How to file bodily injury claim if a property damage claim has already been filed?

I was in an accident and filed my claim that same night with my insurance company. They are going after the other driver for fault and are already wanting to settle property damage claim. What about bodily injury for myself. How do I open claim for that?

Asked on June 8, 2018 under Accident Law, Nevada

Answers:

S.L,. Member, California Bar / FreeAdvice Contributing Attorney

Answered 2 years ago | Contributor

The property damage and personal injury claims are separate.  The property damage claim is usually resolved early in the case.
Since the other driver was at fault, both your property damage and personal injury claims should have been filed with the at-fault party's insurance carrier.
Notify the at-fault party's insurance carrier in writing that you will be filing a personal injury claim.
When you complete your medical treatment and are released by the doctor or are declared by the doctor to be permanent and stationary which means having reached a point in your medical treatment where no further improvement is anticipated, obtain your medical bills, medical reports and documentation of wage loss.  Your personal injury claim filed with the at-fault party's insurance carrier should include those items.
Compensation for the medical bills is straight reimbursement.  The medical reports document your injury and are used to determine compensation for pain and suffering which is an amount in addition to the medical bills.  Compensation for wage loss is straight reimbursement.
If the case is settled with the at-fault party's insurance carrier, NO lawsuit is filed.
If you are dissatisfied with settlement offers from the at-fault party's insurance carrier, reject the settlement offers and file a lawsuit for negligence against the at-fault party.
If the case is NOT settled, your lawsuit for negligence against the at-fault party must be filed prior to the expiration of the applicable statute of limitations or you will lose your rights in the matter forever.

S.L,. Member, California Bar / FreeAdvice Contributing Attorney

Answered 2 years ago | Contributor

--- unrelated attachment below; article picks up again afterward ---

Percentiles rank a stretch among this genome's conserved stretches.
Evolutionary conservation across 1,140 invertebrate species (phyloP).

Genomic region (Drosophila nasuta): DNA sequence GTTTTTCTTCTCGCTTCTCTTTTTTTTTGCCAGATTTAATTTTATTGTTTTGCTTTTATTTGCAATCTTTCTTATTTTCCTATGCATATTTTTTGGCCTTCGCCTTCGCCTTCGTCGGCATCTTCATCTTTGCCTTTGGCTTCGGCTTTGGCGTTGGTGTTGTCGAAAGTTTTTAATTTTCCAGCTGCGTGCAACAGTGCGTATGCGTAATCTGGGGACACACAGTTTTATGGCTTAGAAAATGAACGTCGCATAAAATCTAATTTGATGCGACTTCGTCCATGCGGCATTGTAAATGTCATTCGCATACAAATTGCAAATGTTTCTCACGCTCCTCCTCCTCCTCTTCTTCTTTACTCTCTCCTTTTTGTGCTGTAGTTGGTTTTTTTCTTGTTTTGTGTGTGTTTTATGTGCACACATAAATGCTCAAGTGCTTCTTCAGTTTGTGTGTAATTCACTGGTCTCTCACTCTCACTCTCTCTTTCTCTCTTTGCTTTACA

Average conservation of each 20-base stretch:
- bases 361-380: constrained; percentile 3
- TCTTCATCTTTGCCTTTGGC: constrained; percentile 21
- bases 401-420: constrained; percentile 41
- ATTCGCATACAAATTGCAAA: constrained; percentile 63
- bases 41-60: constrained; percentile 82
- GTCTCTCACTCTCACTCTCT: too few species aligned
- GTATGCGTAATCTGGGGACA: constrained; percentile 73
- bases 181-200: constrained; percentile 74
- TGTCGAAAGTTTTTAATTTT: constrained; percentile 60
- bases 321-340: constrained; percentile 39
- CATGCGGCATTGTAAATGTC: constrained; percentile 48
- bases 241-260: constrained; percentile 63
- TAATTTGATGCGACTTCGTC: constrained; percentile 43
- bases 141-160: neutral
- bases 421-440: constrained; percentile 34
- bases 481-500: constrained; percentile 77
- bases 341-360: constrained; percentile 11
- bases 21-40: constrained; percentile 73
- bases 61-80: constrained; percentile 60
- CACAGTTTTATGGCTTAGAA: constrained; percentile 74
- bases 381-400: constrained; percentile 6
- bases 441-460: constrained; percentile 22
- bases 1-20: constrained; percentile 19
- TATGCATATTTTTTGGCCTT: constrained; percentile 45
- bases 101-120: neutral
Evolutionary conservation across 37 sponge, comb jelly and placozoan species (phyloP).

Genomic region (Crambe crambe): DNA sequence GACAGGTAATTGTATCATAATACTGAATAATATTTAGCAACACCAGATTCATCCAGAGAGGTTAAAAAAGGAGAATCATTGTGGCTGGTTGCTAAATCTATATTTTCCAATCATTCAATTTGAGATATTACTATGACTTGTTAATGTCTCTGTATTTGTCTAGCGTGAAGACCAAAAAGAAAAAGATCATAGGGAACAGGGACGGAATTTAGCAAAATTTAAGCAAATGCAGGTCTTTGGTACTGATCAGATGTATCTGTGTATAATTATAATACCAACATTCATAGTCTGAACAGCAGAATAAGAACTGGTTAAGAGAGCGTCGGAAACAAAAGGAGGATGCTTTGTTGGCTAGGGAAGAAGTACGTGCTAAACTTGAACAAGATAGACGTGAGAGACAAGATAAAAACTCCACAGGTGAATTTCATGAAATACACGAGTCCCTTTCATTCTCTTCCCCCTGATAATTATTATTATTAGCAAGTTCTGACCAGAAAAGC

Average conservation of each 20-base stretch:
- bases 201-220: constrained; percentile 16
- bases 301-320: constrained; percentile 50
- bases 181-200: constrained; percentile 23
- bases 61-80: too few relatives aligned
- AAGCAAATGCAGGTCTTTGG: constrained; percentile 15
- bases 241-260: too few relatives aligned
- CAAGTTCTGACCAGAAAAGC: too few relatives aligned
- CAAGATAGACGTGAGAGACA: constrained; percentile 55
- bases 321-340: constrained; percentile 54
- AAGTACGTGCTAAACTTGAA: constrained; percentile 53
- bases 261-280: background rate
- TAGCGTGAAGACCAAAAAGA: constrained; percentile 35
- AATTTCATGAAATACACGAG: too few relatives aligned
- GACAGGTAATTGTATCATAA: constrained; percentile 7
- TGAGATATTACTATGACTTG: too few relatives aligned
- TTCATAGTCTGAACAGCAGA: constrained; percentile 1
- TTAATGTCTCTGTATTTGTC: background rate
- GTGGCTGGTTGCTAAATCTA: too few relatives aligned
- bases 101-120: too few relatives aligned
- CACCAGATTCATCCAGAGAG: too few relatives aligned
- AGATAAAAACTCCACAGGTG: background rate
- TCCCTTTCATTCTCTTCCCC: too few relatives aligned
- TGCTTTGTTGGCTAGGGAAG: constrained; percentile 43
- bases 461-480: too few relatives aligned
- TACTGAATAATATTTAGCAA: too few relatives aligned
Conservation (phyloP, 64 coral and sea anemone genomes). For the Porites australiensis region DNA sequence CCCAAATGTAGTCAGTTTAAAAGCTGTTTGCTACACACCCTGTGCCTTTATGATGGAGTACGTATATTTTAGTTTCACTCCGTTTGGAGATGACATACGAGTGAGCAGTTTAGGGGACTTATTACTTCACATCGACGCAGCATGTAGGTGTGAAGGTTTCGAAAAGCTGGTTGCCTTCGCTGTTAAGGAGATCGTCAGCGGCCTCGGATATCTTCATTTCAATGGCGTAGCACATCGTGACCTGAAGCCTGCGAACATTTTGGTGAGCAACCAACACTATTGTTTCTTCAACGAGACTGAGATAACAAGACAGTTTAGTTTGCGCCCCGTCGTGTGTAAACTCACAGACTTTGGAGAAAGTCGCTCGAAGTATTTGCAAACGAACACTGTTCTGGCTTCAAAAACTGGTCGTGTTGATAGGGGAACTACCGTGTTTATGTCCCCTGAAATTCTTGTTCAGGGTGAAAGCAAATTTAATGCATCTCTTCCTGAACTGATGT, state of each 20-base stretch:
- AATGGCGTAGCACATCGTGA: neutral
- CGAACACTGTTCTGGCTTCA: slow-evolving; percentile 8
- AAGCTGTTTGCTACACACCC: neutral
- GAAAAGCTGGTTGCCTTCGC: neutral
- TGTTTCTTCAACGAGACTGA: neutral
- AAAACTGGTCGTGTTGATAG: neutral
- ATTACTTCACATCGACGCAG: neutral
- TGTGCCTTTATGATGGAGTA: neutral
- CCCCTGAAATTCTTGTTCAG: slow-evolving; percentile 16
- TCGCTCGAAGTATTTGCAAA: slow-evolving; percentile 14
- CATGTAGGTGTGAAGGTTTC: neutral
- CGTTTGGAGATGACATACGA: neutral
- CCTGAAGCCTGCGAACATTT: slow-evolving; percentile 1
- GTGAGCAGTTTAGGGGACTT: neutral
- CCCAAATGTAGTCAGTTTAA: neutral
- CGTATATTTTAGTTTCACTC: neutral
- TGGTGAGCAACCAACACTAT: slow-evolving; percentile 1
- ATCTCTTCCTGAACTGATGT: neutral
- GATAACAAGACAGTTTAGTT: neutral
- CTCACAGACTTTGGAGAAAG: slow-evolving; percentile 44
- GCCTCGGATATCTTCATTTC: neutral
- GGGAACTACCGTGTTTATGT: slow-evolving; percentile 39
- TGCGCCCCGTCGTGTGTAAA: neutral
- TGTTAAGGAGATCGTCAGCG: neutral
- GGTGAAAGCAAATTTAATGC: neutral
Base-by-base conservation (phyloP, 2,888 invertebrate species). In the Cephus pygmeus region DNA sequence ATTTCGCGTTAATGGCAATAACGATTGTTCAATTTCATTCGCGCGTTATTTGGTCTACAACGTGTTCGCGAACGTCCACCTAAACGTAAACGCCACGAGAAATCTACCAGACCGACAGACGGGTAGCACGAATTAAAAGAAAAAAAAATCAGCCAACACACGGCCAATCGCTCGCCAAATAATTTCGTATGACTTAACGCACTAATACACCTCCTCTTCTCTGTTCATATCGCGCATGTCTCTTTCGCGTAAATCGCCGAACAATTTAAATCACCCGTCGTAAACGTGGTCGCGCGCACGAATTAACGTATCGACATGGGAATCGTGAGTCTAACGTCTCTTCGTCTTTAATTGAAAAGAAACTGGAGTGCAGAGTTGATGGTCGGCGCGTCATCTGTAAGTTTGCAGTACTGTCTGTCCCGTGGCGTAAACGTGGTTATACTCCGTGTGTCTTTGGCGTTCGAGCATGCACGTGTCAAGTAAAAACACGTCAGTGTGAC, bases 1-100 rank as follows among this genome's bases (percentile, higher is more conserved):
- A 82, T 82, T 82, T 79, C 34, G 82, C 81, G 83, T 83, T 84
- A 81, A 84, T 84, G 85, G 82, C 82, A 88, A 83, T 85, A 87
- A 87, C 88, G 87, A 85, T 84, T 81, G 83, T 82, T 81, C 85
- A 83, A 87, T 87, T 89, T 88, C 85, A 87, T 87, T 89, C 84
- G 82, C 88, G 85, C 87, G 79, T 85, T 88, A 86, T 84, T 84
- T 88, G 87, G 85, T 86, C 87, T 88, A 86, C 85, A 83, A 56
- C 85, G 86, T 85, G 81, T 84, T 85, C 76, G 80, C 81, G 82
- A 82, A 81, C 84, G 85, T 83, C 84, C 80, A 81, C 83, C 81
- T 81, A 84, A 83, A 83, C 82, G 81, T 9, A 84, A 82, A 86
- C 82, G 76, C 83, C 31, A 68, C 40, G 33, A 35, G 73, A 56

The property damage and personal injury claims are separate.  The property damage claim is usually resolved early in the case.
Since the other driver was at fault, both your property damage and personal injury claims should have been filed with the at-fault party's insurance carrier.
Notify the at-fault party's insurance carrier in writing that you will be filing a personal injury claim.
When you complete your medical treatment and are released by the doctor or are declared by the doctor to be permanent and stationary which means having reached a point in your medical treatment where no further improvement is anticipated, obtain your medical bills, medical reports and documentation of wage loss.  Your personal injury claim filed with the at-fault party's insurance carrier should include those items.
Compensation for the medical bills is straight reimbursement.  The medical reports document your injury and are used to determine compensation for pain and suffering which is an amount in addition to the medical bills.  Compensation for wage loss is straight reimbursement.
If the case is settled with the at-fault party's insurance carrier, NO lawsuit is filed.
If you are dissatisfied with settlement offers from the at-fault party's insurance carrier, reject the settlement offers and file a lawsuit for negligence against the at-fault party.
If the case is NOT settled, your lawsuit for negligence against the at-fault party must be filed prior to the expiration of the applicable statute of limitations or you will lose your rights in the matter forever.


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